Along with WMDs, PMD (people of mass destruction)--car bombs, suicide bombers- continue to occupy the media space, unendingly. Al Qaeda and Lashkar-e-Toiba as terrorist organizations and Saddam Hussein and Musharraf as leaders win the prize of notoriety. Pakistan, Iraq, Afghanistan--and Iran, of late--are the traing ground or patrons of this ideo-political violence.Afghanistan, Pakistan and Saudi Arabia are termed as the "Triangle of Terrorism"(B.Raman). Six 'Ms'--Mullahs, Maulanas, Muftis, Masjids, Madrassas, Militant Muslims (and also, the Military in case of Pakistan) have been the catalysts and conduits in the making of young terrorists. Horrendous killing of more than 2000 in Manhattan, 202 people in Bali, 45 in Casablanca, 330 non-Muslim people--half of them children--in Beslan, 192 in Madrid and 56 in London and thousands in Iraq have made these names painted with blood and tears in human history--all in a small span of four years but having global impact on human psyche. None, from the status symbols of the super power to 'soft targets' like tourists resorts (Bali, Sharm-al-Sheikh in Egypt), posh hotels, restaurants (Morocco), mass transport (Madrid, London), religious places (India,Shia masjids in Pakistan and Iraq) and religious gatherings of thousands of believers(Baghdad,31/8/05) have escaped the wrath of the terrorists. Countries with Wahabi following like Saudi Arabia and Sunni's Pakistan and with modest Islamic traditions like Morocco have been subject to militant attacks. Liberal country like Denmark could not claim to be an exception as the film maker Van Gogh's murder in Copenhagen demonstrates in 2004. In the next phase, Pakistan is feared to be the epicenter of terrorism in view of uncontrolled concentration of Islamist militants, influence of mullahs, traing centres of terrorists as guided by ISI and supported by a section of its military.Also; its surreptious link with proliferation of nuclear know how and material makes it--otherwise a fragile state-- the most dreaded country in the world. Graham Allison in his recent study has alerted to the potentials of what he calls 'nuclear terrorism' .He alerts the world to this most dreaded form of 21st century terrorism and identifies Pakistan, "a shaky state" and Russia as two suspects to guard against.

Viewed as a whole, in Iraq only the death toll of the US soldiers has reached to around 1800. Thousands of Iraqi soldiers and civilians have been killed by bomb blasts that occur at five to six a day. Al Qaeda has transformed in Al Qaeda 2.0 as Peter Bergen encapsules the corresponding nature of its decentralized action and network. Suicide remains a preferred human technology. Though some of the top inmates of bin Laden have been arrested and significant clues about the dynamics of terrorism are obtained, more terrorists are now on the move than on 9/11; more countries have come under their spell. Even such countries as West Europe-Eurabia are on their next agenda, experts warn.Pres Bush wants to spread democracy in the Middle East. In stead, even in democratic systems of USA, Britain, France and India, etc. restrictive laws have to be framed that curb some accepted set of civil liberties. As the known critic of the Western political economy, Noam Chomsky has tellingly stated: "Pres Bush has more than satisfied one of the most impossible dreams of bin Laden. Bush has made America the most disliked, most disgusting and most hated nation in many parts of the world." In such a context, its lofty goals of peace, democracy and development are tragically compromised, at least for some time to come.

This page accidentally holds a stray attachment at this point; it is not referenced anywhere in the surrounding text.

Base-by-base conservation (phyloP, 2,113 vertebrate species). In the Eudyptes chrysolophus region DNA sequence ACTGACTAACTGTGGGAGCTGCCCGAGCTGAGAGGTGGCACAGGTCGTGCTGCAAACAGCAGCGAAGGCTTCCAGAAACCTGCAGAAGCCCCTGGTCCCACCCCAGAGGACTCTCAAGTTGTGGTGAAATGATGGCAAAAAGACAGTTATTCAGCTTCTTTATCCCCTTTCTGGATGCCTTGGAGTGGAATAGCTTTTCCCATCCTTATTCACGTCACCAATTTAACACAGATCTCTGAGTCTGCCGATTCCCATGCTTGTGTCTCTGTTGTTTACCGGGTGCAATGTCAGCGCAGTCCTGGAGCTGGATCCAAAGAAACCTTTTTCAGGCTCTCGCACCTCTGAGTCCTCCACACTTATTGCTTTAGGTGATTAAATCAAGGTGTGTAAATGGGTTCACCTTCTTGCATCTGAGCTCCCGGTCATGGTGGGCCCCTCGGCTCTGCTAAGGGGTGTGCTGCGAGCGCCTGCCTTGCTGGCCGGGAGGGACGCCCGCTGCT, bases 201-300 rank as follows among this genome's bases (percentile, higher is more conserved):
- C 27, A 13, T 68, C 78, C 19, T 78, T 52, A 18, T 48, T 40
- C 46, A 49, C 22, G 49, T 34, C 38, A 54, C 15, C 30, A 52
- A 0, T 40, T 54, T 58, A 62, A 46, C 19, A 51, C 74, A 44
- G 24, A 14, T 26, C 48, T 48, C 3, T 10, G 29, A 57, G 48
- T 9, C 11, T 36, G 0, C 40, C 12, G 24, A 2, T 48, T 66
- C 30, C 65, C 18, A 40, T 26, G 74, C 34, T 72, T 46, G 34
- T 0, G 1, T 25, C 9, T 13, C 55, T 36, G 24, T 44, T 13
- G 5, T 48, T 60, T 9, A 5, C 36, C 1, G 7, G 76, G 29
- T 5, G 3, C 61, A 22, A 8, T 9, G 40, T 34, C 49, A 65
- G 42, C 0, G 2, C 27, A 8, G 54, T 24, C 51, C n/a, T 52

Currently,Eurabia is projected as the next theatre of terrorist acts. In his recent work, "The West's Last Chance: Will We Win the Clash of Civilizations?" Tony Blankley cautions: "Within our lifetimes, Europe will become Eurabia, a continent overwhelmed by militant Islam that poses a greater threat to the U.S. than even Nazi Germany.

What shape of the world is emerging at the end of four years of 9/11? Fukuyama predicts that we are at the beginning of a 'cultural war' of about a decade that turns into a war of "the West vs. Islam". To some, it's "Islam vs. the Rest" scenario. Others believe it's "the West vs. the Rest". Says Samuel Huntington with some caution after 9/11, the world is close to his "The Clash of Civilizations" thesis with the Christians and the Islamists as the main adversaries. Political Scientist Benjamin Barber graphically narrates "Jihad vs. Mc World" scenario. Curiously, globalization of terrorism and globalization of anti-Americanism, to some extent, have become symbiotic

What is imperative for the mankind's security, promotion of peace and protection of human civilization is to erase the borders between cultures and nations and bring down the walls between religions and ethnic communities. Can we turn borders into rivers and walls into bridges?

To appear in India Abroad, New York in September 2005.